High Maintenance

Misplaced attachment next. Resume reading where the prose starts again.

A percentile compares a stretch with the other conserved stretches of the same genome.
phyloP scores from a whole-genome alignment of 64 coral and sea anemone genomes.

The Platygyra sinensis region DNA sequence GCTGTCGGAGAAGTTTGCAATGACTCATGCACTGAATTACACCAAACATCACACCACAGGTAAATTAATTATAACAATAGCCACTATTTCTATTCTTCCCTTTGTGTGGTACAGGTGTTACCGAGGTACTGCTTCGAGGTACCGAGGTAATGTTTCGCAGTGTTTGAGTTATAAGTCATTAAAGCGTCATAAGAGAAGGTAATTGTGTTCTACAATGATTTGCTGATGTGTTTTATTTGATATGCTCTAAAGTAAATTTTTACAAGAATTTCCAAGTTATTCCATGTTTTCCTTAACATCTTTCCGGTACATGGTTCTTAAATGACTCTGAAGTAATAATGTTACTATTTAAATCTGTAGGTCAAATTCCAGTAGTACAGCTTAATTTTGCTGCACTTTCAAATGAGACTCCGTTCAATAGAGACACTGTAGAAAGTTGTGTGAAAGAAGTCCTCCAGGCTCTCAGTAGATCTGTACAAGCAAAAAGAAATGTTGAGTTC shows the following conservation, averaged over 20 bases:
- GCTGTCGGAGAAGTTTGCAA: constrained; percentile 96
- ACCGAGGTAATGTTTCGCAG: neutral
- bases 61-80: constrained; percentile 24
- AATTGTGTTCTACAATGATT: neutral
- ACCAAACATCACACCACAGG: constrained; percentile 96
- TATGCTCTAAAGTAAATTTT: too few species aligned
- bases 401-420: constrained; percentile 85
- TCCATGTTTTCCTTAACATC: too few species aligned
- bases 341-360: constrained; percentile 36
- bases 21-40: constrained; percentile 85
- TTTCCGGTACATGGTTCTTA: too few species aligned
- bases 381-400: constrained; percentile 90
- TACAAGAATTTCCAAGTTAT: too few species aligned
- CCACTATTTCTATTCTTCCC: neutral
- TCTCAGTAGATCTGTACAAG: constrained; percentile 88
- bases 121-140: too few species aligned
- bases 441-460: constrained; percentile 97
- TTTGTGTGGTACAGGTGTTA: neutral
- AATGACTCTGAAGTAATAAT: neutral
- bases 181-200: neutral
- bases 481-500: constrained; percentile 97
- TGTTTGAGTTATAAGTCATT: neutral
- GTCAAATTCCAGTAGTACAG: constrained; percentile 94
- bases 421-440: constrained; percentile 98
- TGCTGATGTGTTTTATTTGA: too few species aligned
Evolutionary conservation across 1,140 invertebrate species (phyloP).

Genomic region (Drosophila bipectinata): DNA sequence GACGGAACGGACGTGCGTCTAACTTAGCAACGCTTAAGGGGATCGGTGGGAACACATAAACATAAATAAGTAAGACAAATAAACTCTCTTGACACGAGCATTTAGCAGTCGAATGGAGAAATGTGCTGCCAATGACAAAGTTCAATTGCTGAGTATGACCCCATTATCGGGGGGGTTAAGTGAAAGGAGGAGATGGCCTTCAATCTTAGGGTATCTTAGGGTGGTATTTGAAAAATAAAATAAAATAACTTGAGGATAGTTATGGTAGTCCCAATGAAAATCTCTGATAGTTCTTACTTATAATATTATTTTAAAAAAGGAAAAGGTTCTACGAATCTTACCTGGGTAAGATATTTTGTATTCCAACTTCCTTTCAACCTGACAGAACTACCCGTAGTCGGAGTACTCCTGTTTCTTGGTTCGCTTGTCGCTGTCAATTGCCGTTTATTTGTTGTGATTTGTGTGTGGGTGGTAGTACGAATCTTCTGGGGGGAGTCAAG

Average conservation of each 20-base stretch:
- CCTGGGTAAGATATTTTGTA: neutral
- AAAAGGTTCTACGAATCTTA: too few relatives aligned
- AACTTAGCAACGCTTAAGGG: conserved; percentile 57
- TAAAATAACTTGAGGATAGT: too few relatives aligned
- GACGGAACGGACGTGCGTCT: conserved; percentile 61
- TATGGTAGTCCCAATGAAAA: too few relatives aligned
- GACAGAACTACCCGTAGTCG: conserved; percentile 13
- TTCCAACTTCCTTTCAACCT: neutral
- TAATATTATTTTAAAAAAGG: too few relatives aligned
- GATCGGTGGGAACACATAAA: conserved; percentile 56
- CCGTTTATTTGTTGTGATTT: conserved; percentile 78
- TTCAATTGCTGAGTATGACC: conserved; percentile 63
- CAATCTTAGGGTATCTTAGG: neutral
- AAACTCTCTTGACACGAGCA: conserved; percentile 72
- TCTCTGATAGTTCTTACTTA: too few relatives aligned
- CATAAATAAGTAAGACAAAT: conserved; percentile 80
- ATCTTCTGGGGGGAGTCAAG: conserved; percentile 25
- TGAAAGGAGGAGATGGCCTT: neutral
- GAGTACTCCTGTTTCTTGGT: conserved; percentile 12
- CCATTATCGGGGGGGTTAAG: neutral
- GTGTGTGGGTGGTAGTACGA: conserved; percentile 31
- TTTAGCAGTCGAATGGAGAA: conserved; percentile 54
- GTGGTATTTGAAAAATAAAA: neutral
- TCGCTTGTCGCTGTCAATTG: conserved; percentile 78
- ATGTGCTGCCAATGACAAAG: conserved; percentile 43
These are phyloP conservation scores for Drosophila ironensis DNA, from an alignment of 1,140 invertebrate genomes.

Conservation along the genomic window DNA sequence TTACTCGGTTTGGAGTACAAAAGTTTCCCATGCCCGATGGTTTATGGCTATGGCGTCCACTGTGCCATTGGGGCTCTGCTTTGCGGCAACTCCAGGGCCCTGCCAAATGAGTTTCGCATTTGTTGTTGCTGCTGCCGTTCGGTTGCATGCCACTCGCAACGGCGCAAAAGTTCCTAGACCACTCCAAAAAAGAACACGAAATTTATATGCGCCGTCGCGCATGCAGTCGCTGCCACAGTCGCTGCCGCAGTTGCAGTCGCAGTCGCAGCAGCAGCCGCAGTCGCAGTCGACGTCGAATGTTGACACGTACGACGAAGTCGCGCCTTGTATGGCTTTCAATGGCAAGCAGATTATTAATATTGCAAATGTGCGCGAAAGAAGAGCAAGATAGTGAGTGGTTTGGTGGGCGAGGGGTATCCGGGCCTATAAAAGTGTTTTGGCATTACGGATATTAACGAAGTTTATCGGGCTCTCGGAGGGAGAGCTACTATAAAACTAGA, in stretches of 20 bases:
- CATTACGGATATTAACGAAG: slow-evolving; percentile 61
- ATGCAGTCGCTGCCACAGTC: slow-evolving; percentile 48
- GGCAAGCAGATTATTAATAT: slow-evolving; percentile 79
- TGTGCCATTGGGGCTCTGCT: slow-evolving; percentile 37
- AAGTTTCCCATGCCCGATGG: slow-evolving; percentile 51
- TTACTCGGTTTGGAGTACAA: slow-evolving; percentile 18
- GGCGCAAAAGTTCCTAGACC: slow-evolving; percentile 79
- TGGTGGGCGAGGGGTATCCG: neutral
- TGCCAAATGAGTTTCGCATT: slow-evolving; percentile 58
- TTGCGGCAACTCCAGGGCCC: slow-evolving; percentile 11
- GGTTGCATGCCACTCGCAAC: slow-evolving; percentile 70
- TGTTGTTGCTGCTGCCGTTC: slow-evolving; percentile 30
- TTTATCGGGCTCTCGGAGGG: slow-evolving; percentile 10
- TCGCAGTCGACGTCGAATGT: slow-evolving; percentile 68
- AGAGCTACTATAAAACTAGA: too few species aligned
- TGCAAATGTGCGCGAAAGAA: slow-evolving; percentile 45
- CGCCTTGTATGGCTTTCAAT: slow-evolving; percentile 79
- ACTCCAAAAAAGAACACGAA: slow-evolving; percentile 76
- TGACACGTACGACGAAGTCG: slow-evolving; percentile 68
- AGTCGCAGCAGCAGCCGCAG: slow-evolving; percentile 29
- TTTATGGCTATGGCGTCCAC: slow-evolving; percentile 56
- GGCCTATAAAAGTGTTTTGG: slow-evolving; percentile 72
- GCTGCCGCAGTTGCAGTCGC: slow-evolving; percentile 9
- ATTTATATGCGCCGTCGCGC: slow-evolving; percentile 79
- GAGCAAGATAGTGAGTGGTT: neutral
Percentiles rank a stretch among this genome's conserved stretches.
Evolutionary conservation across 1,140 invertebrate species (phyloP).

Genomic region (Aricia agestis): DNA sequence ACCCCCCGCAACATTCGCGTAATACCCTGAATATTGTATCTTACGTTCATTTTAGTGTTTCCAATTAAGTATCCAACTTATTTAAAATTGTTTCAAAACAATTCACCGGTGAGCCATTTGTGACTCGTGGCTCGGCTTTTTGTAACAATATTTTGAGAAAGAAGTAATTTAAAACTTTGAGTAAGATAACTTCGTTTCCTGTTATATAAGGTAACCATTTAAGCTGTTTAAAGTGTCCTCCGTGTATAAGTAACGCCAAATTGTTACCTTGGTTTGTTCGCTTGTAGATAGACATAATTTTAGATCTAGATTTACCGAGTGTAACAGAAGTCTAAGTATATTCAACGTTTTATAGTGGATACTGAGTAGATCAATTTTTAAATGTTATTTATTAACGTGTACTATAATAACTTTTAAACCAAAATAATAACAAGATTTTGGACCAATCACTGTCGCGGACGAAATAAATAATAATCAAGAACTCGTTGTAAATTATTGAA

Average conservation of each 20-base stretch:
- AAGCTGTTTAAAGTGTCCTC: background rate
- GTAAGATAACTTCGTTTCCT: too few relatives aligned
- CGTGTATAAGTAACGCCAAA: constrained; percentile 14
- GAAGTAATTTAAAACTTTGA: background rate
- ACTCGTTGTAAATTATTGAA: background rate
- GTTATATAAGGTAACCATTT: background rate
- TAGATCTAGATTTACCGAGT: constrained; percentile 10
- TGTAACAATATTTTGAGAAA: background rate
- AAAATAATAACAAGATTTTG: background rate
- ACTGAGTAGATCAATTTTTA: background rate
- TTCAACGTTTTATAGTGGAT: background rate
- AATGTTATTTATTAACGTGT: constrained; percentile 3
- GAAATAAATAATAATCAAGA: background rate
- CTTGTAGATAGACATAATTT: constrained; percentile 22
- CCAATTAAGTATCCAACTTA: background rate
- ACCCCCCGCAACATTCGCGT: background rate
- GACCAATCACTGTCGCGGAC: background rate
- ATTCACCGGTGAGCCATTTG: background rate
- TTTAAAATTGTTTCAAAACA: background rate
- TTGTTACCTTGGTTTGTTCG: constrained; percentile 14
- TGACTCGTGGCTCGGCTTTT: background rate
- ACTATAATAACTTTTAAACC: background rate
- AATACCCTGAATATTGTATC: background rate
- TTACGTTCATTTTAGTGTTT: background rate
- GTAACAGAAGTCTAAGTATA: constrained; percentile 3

I have been watching the HBO show “High Maintenance.” Its effects are difficult to pin down, and that is part of its charm and aim. You feel off balance when you are watching it. Your focus shifts. You are not sure what you are looking at and what you are being shown. Richard remarked, “The style of the show produces the feeling of being stoned on pot.” Style holds the show together as well as several other elements, chiefly the central character, called “the Guy,” who deals pot and edibles on his bicycle to customers in his home turf of Brooklyn. It is a soft-edged, high-hazed shaggy Brooklyn of graffiti art and sub cultures bleeding into each other. One episode entered the world of pot-smoking orthodox Jews. (They speak Yiddish, and I felt a pang for the kitchen banter of my mother and grandmother. I could understand much of it!!) The Guy (Ben Sinclair, one of the creators of the show with Katja Blichfield), is the candyman who arrives with his metal-corned little suitcase. My favorite aspect of the show is the way it substitutes character for plot. It is interested in watching people be themselves, not in their arriving anywhere. Usually each episode brings us into the apartment of one of the Guy’s customers. We enter the scene before he does. He’s a Rosencranz or Gildenstern, dropping into a drama-in-progress he has to piece together. In media rez is the method of the show, and it feels like going on a long walk without a destination, a walk for its own sake. In one episode a friend suggests a partnership that would involve meeting customers in a car, and the Guy declines the offer saying, “But then we wouldn’t see the apartments.” Sadness or melancholy or vague yearning hovers over the show. Happiness almost always requires a drug. Life without it is hard to bear, and this seems especially apt during the past 18 months of shared helplessness. The first episode of Season 2 takes place on the day after the election. It isn’t named, the way the Guy isn’t named. The characters wake up to an apocalyptic upheaval, the big one, the beginning of the end. The Guy is getting on in years, nearing his late 30s, and he’s still dealing pot, as he did in college. What does he want? Does he need to want something other than what he has? Is he bored by the repetition of his routines? He is wary of involvement, yet he becomes involved. He helps one customer who is agoraphobic leave his apartment. He helps a pregnant woman get a ride to the hospital. He listens to people. Above all, he isn’t judgy. It appears to be his temperament and his offering. He wants to stay in one piece by the end of the day, which isn’t always possible. In one episode he’s robbed, in other knocked off his bike. His arm is broken, and he’s homebound for a while. He stays stoned almost all the time. The most recent episode centered on a teenaged girl, the daughter of a woman still dining out on her East Village sexual conquests of the ’90s. It’s the daughter’s birthday, and three of her female friends spend the night in her house, drinking and using drugs paid for by her mother. They dance. One girl gives another a tattoo. They smoke and one girl passes out. The camera lovingly follows the birthday girl, who finds herself often in the role of cleaning up after people. She is sad and also yearning for something. She draws, alone in her room. Late at night she slices a large piece from an uneaten birthday cake. Later, she serves it to a blond woman her mother’s age who is visiting from a Scandinavian country. In a surreal and beautiful moment, the girl kisses the blond woman passionately, and the woman responds. They stop shortly and go their separate ways in the house. It is a large event and a mysterious event that does not bring resolution but moves us.

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